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Rioting in the U.K. Subsides; Syria Crackdown; Market Volatility

Aired August 11, 2011 - 08:00:00   ET


ANNA COREN, HOST: Welcome to NEWS STREAM, where news and technology meet.

Hello. I'm Anna Coren, in Hong Kong.

The British prime minister faces questions from lawmakers about the police handling of days of unrest across the U.K.

And the desperate situation in Somalia only gets worse, as we see a hospital struggling without electricity, water, and with dwindling supplies.

In the U.K., a heavy police presence and heavy rain in places appear to have calmed the situation for now. After days of rioting (AUDIO GAP) authorities use any means to prevent fresh outbreaks of violence. But the damage has already been done, with much of the country resembling a war zone and retailers an estimated $160 million out of pocket.

Well, lawmakers were called back from their summer recess to respond to the crisis. And earlier, Prime Minister David Cameron addressed parliament.


DAVID CAMERON, BRITISH PRIME MINISTER: Responsibility for crime always lies with the criminal. These people were all volunteers. They didn't have to do what they did, and they must suffer the consequences. But crime has a context, and we must not shy away from it.

I said before that there is a major problem in our society, with children growing up not knowing the difference between right and wrong. This is not about poverty, it is about culture, a culture that glorifies violence, that shows disrespect to authority, and that says everything about rights, but nothing about responsibilities.


COREN: Well, our Max Foster is outside the House of Parliament and joins us now.

Max, that debate is still continuing. Perhaps bring us up to speed as to what's been going on.

MAX FOSTER, CNN INTERNATIONAL CORRESPONDENT: Yes, it's interesting. You just heard there saying this is nothing about poverty, it's about culture. And actually, later on, when David Cameron was answering some more questions, he said he refused to recognize this link between the economy and crime. And that's a highly controversial view in many quarters of London.

The people that are monitoring the situation, they say it is about poverty. It's about young people without prospects who can't get jobs.

But he did say that this is a society problem. He talked about parenting, he talked about education. But at the heart of it, he said, the heart of the violence, it was gang culture, young men, he said, from backgrounds which weren't steady.

He talked about a problem of gang culture. He's talked about meeting executives from the police forces in Los Angeles and in New York to try to address this problem with gang culture.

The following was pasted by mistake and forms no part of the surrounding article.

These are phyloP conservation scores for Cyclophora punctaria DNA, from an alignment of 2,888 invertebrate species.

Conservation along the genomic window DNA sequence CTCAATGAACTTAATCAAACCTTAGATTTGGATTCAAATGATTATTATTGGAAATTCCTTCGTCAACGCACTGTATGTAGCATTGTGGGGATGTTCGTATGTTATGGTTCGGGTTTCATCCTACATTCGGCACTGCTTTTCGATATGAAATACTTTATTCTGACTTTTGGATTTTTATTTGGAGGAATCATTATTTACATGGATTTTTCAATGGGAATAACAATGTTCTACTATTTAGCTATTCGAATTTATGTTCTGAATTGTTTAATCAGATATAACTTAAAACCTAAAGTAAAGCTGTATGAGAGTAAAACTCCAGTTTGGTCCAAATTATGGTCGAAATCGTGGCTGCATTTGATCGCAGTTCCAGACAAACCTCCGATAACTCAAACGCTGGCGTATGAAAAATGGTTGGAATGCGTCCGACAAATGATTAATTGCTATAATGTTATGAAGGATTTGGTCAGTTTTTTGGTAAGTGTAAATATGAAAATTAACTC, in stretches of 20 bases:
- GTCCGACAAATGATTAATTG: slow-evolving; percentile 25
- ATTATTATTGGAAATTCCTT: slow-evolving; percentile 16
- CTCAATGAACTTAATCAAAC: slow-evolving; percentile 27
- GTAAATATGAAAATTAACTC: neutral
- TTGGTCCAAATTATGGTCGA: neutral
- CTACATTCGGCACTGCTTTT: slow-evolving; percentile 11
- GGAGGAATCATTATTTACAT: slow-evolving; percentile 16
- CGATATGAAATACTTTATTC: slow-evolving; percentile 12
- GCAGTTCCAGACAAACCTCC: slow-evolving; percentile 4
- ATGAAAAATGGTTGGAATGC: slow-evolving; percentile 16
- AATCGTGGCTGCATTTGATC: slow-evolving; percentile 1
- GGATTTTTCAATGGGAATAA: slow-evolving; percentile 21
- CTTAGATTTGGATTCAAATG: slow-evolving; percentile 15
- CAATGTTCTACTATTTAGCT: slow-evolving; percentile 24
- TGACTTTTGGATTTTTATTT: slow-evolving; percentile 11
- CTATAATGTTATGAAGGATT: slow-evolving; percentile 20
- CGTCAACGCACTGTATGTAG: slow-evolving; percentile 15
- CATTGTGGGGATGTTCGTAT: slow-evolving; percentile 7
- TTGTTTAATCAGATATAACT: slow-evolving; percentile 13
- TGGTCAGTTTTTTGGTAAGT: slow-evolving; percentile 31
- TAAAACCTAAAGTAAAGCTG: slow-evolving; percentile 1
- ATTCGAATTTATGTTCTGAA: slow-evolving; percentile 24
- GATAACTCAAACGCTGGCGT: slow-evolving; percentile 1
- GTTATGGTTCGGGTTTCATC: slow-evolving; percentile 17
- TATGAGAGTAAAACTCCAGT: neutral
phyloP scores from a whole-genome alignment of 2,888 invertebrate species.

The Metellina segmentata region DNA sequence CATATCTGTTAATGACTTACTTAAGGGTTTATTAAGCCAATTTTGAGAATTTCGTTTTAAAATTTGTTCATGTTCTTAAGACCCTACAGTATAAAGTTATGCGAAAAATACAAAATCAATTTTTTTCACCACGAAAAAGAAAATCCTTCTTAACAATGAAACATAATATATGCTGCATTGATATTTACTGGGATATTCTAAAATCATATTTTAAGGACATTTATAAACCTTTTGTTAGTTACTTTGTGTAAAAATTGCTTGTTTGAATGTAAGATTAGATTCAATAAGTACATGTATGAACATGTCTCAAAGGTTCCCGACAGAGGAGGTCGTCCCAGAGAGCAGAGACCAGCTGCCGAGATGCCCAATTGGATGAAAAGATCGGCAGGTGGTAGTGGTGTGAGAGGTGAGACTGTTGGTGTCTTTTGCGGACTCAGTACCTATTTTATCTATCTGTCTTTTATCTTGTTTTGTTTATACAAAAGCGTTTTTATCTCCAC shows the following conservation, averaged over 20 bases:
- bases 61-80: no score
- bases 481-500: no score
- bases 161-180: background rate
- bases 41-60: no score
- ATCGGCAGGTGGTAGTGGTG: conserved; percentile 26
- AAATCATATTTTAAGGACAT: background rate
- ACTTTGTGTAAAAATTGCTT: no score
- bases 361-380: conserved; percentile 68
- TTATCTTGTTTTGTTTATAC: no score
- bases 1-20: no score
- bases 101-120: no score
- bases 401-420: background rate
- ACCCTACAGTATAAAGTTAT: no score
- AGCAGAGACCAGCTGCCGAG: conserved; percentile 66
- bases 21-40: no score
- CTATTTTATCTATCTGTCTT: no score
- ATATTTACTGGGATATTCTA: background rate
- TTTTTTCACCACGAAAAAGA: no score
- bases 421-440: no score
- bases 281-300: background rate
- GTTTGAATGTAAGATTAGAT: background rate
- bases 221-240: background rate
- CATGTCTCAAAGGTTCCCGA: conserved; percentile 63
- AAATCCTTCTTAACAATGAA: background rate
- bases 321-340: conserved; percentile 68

And then he talked about a few solutions to the problem, one of which was giving police greater powers in asking people to uncover their faces, which is going to cause a few problems with human rights groups here. But he's certainly showing that he's being very, very tough.

He said the police came close to using baton rounds. He said that they can use water cannons if needed. And this is an ongoing operation. It's not over yet. And we'll see what happens going into the weekend.

COREN: Max, we know that social media was key to organizing these riots. That is something that Prime Minister David Cameron certainly mentioned while addressing parliament.

How does he plan to stop the use of this during scenes like riots as we have witnessed over the past few days?

FOSTER: Well, it has been a problem, because these weren't organized protests. There wasn't a leader saying this is what we're going to do. But they were organized in the sense that people were communicating with each other across social media.

And it was Facebook, Twitter, but also BlackBerry Messenger, which is invisible to many people in the authority. So that was a frustration, too.

Certainly, he talked about clamping down, effectively policing social media. Here's what he said, but it's a tough thing to achieve.


CAMERON: Everyone watching these horrific actions will be struck by how they were organized by social media. Free flow of information can be used for good, but it can also be used for ill. So we are working with the police, the intelligence services, and industry, to look at whether it will be right to stop people communicating via these Web sites and services when we know they are plotting violence, disorder and criminality.


FOSTER: It won't surprise you, Anna, that Twitter is full of comments about this. They say it's absolutely impossible to police. But I know there's a new London boss at Twitter. Expect to see him on Downing Street soon.

COREN: All right.

Max Foster, outside parliament.

We certainly appreciate that. Thank you.

Well, it does look more like a scene from the blitz, but this is 21st century London. It all started in Tottenham, in north London, some five days ago. But since then, it has spread across the capital, from Enfield, in the north; to Croydon, in the south; Ealing in the west; and Barking in the east.

Well, on Tuesday, as the police presence was more than doubled to 16,000 officers on the streets, an uneasy calm settled over a shocked city. But, by then, violence had sparked up across England from the usually sedate Gloucester, in the west, to nearby Bristol.

Well, copycat violence, looting and arson, ripped through the city. Police and firefighters worked all hours as they battled to wrestle control back from groups of rampaging youths.

Well, meanwhile, in Birmingham, Britain's second city, it was a similar story, as hooligans ripped through town, ransacking stores and burning buildings and cars, leaving a trail of destruction in their wake. And it was the same situation in Liverpool and Manchester, in the northwest.

In Manchester, youths faced off against police. Shops were set alight and properties damaged as police experienced what they said was an unprecedented level of violence against them.